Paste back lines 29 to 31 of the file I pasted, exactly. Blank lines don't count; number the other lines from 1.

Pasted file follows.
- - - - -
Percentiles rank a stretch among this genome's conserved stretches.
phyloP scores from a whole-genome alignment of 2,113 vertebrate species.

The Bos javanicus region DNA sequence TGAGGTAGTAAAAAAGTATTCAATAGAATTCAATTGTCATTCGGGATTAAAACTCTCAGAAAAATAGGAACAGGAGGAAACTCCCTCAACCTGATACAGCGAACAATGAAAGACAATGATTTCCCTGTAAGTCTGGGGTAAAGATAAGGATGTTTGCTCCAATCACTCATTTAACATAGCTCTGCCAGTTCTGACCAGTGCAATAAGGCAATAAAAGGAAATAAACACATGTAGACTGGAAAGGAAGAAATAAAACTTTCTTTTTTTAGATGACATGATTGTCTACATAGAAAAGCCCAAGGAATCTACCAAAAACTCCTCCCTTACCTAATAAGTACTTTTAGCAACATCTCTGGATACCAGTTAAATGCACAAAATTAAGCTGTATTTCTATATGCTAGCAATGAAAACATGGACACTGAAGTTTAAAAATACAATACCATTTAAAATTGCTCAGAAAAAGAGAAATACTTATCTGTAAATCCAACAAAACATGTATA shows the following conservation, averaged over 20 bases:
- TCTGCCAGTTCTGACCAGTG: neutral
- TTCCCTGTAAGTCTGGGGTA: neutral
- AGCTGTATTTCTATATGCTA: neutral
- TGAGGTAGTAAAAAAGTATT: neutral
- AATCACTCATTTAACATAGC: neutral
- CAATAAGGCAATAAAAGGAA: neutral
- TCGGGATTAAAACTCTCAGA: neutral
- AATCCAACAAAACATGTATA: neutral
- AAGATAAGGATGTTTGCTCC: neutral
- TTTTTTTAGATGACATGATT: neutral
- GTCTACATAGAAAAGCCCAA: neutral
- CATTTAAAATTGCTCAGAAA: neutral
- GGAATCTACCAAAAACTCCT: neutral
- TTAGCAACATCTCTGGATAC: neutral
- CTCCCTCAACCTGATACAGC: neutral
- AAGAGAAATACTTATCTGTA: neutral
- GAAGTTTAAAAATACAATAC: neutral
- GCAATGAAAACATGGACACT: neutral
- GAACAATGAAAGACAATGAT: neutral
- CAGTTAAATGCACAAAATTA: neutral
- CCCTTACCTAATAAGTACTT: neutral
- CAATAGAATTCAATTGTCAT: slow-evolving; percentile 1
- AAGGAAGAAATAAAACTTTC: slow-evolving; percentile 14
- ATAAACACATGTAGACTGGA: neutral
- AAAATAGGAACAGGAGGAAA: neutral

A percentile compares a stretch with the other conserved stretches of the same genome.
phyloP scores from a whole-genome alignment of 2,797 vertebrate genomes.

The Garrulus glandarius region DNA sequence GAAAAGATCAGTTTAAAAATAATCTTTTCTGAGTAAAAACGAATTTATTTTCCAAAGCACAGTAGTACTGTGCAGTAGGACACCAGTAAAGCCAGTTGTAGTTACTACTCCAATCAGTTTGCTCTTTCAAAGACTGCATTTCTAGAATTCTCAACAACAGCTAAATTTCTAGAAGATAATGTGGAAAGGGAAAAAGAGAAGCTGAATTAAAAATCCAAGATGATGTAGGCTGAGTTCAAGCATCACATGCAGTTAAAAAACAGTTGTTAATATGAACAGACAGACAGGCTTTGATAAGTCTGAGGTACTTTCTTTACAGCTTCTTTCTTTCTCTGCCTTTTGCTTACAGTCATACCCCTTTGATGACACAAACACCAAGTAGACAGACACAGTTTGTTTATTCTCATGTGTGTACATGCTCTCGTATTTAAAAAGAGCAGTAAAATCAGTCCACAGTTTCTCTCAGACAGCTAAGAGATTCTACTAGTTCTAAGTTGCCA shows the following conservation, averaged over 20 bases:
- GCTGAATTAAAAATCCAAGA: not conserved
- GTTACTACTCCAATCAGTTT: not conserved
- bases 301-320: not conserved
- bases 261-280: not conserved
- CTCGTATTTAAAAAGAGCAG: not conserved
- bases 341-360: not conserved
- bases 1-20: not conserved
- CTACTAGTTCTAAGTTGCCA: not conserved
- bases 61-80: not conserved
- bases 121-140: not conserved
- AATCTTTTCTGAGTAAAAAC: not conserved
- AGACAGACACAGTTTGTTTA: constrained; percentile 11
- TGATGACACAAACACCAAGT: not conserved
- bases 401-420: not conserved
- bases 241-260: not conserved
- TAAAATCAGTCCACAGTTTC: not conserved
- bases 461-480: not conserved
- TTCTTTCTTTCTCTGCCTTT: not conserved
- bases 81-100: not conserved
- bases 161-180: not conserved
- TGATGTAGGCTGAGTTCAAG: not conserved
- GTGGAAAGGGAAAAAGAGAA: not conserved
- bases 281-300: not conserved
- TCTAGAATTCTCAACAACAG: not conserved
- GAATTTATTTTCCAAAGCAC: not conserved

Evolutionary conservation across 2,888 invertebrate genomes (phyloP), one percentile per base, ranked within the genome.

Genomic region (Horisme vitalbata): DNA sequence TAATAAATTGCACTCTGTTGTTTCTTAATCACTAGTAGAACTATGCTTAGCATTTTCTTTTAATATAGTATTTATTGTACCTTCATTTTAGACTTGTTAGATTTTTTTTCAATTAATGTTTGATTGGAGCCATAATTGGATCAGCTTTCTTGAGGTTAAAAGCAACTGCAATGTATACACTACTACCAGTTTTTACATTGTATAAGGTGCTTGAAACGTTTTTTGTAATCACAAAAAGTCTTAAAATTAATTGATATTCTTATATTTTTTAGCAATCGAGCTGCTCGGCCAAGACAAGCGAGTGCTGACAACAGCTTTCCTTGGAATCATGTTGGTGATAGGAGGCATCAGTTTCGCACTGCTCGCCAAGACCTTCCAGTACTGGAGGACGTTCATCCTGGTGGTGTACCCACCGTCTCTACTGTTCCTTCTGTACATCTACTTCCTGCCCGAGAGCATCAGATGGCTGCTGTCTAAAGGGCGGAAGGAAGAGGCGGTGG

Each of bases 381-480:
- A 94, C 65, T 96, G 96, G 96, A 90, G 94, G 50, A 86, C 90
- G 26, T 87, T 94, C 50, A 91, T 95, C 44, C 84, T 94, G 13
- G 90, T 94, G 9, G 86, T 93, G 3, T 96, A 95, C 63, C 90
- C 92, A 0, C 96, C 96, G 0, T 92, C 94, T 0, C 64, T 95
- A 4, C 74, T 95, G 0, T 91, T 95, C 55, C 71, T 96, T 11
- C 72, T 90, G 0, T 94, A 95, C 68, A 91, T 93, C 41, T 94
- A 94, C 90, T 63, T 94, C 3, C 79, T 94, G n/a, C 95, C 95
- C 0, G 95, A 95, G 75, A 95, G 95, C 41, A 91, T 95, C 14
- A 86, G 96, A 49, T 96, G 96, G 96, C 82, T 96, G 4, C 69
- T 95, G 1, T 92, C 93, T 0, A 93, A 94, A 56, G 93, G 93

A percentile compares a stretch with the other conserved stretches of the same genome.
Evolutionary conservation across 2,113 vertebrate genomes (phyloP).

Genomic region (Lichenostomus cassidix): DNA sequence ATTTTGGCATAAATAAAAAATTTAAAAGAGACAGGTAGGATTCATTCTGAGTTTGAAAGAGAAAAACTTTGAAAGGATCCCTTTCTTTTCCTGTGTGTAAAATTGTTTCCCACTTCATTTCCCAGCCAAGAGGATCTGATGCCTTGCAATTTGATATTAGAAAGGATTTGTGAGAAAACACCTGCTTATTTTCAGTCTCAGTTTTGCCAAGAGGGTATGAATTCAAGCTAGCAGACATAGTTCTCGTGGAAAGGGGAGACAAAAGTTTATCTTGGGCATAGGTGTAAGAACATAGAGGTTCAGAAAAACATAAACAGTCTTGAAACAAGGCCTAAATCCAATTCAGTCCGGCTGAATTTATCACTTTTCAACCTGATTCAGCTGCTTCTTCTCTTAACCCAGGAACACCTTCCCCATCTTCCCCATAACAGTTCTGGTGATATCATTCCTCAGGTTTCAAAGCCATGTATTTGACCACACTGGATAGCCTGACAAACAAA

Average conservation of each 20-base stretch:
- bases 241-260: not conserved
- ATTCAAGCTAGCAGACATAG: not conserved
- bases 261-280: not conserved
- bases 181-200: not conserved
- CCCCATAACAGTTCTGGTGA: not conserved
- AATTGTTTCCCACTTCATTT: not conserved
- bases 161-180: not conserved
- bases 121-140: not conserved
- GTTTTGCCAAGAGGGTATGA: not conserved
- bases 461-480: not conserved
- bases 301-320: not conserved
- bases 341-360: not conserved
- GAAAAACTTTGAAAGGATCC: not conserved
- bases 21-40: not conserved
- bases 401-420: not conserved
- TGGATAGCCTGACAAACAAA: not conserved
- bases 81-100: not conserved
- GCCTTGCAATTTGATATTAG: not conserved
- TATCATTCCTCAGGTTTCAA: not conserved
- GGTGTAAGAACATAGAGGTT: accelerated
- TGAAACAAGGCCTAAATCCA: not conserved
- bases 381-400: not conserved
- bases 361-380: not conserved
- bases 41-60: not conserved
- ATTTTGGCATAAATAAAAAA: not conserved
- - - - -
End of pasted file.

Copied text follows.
A percentile compares a stretch with the other conserved stretches of the same genome.
phyloP scores from a whole-genome alignment of 2,797 vertebrate genomes.

The Garrulus glandarius region DNA sequence GAAAAGATCAGTTTAAAAATAATCTTTTCTGAGTAAAAACGAATTTATTTTCCAAAGCACAGTAGTACTGTGCAGTAGGACACCAGTAAAGCCAGTTGTAGTTACTACTCCAATCAGTTTGCTCTTTCAAAGACTGCATTTCTAGAATTCTCAACAACAGCTAAATTTCTAGAAGATAATGTGGAAAGGGAAAAAGAGAAGCTGAATTAAAAATCCAAGATGATGTAGGCTGAGTTCAAGCATCACATGCAGTTAAAAAACAGTTGTTAATATGAACAGACAGACAGGCTTTGATAAGTCTGAGGTACTTTCTTTACAGCTTCTTTCTTTCTCTGCCTTTTGCTTACAGTCATACCCCTTTGATGACACAAACACCAAGTAGACAGACACAGTTTGTTTATTCTCATGTGTGTACATGCTCTCGTATTTAAAAAGAGCAGTAAAATCAGTCCACAGTTTCTCTCAGACAGCTAAGAGATTCTACTAGTTCTAAGTTGCCA shows the following conservation, averaged over 20 bases: